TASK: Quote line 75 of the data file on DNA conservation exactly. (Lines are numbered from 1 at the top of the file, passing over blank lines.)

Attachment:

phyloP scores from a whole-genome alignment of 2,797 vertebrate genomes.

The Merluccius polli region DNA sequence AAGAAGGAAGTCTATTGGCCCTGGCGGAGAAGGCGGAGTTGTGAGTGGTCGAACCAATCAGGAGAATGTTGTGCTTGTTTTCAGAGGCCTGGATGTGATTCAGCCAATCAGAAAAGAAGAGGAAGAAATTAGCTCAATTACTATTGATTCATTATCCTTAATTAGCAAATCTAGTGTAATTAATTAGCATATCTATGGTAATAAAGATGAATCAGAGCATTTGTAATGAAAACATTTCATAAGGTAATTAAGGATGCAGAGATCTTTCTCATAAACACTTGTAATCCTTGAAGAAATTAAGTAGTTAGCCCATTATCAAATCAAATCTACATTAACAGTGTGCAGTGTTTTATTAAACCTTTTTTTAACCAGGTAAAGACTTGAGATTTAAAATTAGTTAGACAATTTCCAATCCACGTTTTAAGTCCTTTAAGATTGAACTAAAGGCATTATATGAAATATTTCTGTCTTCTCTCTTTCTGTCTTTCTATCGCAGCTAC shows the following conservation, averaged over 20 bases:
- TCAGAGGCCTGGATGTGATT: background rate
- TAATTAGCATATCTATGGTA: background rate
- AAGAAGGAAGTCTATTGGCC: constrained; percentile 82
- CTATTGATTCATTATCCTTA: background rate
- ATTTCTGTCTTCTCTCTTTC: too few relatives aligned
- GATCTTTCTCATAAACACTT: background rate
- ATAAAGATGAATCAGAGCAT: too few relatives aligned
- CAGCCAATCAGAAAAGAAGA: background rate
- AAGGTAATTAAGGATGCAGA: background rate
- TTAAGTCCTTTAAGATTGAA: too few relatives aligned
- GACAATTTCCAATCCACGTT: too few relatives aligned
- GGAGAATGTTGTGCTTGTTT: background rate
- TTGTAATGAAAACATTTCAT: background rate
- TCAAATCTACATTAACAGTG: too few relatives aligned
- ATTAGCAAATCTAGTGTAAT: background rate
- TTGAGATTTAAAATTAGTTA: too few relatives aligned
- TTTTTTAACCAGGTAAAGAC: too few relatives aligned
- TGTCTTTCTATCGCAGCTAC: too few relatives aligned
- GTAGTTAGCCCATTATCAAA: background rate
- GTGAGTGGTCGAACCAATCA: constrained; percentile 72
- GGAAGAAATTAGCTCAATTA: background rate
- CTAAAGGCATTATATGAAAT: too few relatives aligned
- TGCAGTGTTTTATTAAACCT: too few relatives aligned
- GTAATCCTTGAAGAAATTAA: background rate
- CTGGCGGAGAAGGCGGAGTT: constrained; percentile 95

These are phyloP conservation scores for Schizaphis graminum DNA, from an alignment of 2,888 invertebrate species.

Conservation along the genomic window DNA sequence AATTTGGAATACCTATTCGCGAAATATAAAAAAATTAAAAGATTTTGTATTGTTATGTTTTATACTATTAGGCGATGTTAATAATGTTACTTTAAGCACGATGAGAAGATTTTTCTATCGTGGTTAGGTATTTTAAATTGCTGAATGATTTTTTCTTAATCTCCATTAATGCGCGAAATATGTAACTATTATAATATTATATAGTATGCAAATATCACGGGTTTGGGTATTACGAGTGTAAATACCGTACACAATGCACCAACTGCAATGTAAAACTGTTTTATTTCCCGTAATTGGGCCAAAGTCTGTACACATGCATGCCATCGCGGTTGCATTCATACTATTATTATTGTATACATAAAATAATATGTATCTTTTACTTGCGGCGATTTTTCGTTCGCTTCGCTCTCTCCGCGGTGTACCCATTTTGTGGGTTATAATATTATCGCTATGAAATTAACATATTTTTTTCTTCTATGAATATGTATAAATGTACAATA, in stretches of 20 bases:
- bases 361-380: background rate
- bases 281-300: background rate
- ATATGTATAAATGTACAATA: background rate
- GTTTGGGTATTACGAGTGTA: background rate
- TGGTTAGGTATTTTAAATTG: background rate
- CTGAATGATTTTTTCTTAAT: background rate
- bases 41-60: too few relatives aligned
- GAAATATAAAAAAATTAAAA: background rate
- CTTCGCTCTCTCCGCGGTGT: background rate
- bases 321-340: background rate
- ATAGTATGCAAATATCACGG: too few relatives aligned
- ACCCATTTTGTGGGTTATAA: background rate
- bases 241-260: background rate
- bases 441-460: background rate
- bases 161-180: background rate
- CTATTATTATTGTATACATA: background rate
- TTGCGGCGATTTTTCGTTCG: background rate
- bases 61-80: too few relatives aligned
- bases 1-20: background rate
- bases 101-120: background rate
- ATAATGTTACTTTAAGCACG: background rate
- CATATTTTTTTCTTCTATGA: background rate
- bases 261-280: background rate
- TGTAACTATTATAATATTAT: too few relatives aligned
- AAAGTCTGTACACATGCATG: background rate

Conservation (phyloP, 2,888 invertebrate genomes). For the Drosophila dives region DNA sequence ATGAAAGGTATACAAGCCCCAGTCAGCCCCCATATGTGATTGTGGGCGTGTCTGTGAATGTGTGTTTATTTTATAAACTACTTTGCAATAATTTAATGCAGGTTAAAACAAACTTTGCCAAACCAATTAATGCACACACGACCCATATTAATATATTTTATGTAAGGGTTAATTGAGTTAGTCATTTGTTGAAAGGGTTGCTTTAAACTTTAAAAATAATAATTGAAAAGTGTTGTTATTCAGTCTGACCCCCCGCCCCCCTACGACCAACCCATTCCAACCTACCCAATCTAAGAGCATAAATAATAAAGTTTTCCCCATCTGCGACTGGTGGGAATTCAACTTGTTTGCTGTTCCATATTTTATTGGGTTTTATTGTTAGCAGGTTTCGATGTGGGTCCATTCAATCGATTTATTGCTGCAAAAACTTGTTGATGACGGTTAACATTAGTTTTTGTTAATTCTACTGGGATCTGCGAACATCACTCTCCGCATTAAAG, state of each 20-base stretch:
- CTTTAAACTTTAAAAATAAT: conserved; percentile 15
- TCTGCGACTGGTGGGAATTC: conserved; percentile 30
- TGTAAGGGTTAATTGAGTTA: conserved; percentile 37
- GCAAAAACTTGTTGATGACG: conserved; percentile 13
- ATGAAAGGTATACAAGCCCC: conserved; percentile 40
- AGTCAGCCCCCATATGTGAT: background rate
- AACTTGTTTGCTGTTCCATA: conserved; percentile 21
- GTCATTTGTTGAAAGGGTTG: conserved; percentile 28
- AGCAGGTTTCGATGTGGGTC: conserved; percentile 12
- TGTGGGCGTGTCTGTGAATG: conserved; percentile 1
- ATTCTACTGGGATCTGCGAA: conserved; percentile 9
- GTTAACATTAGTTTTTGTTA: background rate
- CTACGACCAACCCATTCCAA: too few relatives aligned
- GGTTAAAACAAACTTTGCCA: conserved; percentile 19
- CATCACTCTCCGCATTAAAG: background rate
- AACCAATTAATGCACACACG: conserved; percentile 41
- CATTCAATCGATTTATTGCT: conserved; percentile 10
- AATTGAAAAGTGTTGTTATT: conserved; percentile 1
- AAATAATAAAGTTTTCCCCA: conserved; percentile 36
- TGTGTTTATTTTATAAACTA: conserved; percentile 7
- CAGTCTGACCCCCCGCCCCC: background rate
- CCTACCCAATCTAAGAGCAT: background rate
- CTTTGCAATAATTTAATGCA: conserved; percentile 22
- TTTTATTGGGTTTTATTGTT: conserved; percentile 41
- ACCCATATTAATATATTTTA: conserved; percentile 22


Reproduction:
- TGTGTTTATTTTATAAACTA: conserved; percentile 7